Nato troops die in Afghan crash
Five Nato troops who died in a helicopter crash in southern Afghanistan today are thought to be British.
The US-led coalition said in a statement it was investigating the circumstances of the crash but gave no other information.
The nationalities of those killed were not released, citing its policy that home countries should identify their casualties but sources in London said it was feared that the fatalities were British.
The deaths bring to seven the number of international troops killed in Afghanistan this month.
The Nato force is preparing to withdraw its troops from Afghanistan at the end of this year and it has already turned over the job of fighting the Taliban insurgency to the Afghan army and police.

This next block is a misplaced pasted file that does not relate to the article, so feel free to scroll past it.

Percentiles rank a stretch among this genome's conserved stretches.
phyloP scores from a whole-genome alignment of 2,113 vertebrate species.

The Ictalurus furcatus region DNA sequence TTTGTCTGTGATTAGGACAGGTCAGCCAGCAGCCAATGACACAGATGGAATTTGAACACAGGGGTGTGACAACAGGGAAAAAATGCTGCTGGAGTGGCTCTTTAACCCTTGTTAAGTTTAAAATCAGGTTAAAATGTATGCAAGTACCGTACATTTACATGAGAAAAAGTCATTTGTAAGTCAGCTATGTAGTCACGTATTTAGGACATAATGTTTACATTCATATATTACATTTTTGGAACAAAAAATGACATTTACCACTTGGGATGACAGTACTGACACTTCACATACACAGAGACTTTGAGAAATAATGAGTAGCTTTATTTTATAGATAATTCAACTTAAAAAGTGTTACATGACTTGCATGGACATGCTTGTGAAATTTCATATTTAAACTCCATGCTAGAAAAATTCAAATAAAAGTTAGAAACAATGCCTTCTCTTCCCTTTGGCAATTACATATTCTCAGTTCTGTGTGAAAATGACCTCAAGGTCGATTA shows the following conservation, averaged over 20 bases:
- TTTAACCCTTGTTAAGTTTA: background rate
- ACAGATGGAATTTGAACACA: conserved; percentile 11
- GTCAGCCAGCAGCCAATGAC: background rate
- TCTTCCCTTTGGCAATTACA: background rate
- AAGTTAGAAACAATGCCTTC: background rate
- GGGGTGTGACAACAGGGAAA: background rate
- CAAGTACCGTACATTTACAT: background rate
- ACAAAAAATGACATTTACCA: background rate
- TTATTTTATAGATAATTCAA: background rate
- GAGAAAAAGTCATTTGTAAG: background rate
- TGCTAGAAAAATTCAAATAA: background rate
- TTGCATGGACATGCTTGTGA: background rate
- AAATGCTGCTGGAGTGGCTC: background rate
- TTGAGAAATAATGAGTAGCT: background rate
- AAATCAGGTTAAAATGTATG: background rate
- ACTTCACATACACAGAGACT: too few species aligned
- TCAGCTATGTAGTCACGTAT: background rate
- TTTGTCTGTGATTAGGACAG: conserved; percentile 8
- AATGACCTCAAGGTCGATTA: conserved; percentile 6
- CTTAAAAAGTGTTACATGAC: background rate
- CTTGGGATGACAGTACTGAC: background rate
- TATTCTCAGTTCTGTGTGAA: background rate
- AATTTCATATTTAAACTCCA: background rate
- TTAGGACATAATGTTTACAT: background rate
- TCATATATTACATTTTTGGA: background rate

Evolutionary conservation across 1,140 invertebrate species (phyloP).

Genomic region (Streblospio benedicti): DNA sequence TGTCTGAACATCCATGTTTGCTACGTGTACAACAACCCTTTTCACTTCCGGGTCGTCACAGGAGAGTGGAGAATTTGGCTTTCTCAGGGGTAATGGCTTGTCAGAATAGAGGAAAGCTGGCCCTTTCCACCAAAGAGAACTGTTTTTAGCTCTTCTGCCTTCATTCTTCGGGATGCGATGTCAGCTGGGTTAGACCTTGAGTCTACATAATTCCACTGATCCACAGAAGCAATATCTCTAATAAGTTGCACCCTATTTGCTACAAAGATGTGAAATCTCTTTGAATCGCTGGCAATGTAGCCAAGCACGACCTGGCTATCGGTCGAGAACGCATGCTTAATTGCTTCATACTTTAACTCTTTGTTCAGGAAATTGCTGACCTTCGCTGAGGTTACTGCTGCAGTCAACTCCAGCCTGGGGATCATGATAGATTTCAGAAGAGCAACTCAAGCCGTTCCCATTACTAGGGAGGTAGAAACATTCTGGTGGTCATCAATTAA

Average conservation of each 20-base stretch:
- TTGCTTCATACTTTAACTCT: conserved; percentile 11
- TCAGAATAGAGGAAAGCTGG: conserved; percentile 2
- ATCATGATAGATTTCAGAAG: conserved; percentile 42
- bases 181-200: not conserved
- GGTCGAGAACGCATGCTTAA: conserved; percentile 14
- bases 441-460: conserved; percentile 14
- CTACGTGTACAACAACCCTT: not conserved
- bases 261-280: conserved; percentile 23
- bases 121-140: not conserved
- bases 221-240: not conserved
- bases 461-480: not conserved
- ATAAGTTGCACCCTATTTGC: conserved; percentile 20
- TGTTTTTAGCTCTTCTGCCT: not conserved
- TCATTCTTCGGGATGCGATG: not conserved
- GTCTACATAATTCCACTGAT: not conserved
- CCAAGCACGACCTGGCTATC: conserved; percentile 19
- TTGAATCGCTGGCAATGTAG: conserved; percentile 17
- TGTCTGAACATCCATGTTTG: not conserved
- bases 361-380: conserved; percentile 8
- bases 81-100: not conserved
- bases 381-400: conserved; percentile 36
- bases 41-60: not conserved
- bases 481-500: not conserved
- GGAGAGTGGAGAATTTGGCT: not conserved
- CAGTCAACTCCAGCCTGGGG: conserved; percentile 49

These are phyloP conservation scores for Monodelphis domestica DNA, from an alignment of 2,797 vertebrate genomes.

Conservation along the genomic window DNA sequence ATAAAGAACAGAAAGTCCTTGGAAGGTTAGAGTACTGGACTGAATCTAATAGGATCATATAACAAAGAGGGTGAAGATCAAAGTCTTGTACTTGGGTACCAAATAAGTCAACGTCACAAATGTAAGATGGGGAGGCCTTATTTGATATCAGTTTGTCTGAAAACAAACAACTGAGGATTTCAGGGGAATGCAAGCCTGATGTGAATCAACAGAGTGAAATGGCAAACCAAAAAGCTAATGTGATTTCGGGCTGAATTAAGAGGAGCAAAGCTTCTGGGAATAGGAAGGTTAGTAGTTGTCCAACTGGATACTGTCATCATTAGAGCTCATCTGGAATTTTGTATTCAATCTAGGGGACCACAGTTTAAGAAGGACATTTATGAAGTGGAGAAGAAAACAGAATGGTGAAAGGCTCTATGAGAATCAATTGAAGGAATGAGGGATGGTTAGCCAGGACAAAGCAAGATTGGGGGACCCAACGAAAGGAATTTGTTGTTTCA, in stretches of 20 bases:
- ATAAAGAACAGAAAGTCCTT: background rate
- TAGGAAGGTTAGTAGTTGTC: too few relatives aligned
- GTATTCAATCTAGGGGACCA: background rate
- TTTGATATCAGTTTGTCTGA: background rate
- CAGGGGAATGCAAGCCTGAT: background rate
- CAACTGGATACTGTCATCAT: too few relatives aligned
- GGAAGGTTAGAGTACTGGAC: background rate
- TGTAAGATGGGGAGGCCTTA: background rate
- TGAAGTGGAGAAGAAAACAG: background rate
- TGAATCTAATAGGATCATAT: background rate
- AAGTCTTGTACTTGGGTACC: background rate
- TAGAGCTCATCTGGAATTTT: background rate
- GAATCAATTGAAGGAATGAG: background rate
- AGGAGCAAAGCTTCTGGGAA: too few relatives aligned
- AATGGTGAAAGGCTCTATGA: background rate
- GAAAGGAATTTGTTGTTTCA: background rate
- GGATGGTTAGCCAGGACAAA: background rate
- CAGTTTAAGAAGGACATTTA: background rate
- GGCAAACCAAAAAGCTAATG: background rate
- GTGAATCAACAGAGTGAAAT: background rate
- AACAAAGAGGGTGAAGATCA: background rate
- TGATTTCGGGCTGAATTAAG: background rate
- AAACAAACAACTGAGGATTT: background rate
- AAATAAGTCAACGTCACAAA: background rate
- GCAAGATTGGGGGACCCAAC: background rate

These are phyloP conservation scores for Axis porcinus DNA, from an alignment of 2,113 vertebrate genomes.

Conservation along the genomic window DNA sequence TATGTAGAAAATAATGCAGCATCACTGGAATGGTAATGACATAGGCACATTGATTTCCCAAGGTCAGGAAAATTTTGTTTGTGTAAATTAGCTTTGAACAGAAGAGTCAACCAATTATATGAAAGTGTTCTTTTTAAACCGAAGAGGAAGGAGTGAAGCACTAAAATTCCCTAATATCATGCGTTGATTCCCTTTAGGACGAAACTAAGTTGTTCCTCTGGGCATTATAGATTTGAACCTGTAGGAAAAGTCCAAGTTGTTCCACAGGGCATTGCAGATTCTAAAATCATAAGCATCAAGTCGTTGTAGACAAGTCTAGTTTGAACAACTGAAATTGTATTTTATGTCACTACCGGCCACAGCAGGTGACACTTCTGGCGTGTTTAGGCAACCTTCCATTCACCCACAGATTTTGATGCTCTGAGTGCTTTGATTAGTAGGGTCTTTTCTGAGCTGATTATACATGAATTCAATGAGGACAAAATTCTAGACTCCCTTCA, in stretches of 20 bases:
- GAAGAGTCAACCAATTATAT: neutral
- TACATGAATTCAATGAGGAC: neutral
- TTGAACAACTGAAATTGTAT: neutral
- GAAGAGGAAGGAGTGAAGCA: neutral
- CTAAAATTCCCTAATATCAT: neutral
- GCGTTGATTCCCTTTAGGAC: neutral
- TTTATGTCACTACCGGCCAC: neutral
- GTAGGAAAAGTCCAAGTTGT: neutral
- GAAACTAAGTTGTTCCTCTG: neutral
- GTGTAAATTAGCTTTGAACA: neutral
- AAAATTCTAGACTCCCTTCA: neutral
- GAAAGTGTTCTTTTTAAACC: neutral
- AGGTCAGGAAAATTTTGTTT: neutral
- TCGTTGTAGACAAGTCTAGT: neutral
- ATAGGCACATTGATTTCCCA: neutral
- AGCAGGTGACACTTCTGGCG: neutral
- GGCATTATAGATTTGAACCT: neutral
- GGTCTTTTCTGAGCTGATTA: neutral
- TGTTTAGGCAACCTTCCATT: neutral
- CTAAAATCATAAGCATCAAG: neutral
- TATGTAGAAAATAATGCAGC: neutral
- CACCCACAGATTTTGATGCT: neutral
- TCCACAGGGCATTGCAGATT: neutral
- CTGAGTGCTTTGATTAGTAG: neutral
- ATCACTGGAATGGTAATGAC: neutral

Violence has increased in Afghanistan ahead of the Nato withdrawal and also in the weeks leading up to the country's April 5 election. Preliminary results of the vote are due later on Saturday.
Also on Saturday, an Afghan university official identified the two Americans killed in a shooting at a Kabul hospital earlier this week.
The vice chancellor of Kabul University, Mohammad Hadi Hadayati, named the two as health clinic administrator Jon Gabel and his visiting father Gary.
Mr Hadayati said that Jon Gabel's wife was wounded in the attack on Thursday which saw an Afghan police security guard open fire as the family entered the grounds of Cure International Hospital.
The Gabel family was visiting Dr Jerry Umanos, of Chicago, who was also killed in the shooting.
Mr Hadayati said Jon Gabel ran a clinic at the university providing low-cost medicine and also volunteered to teach computer classes.
He said Mr Gabel worked with US charity Morning Star Development.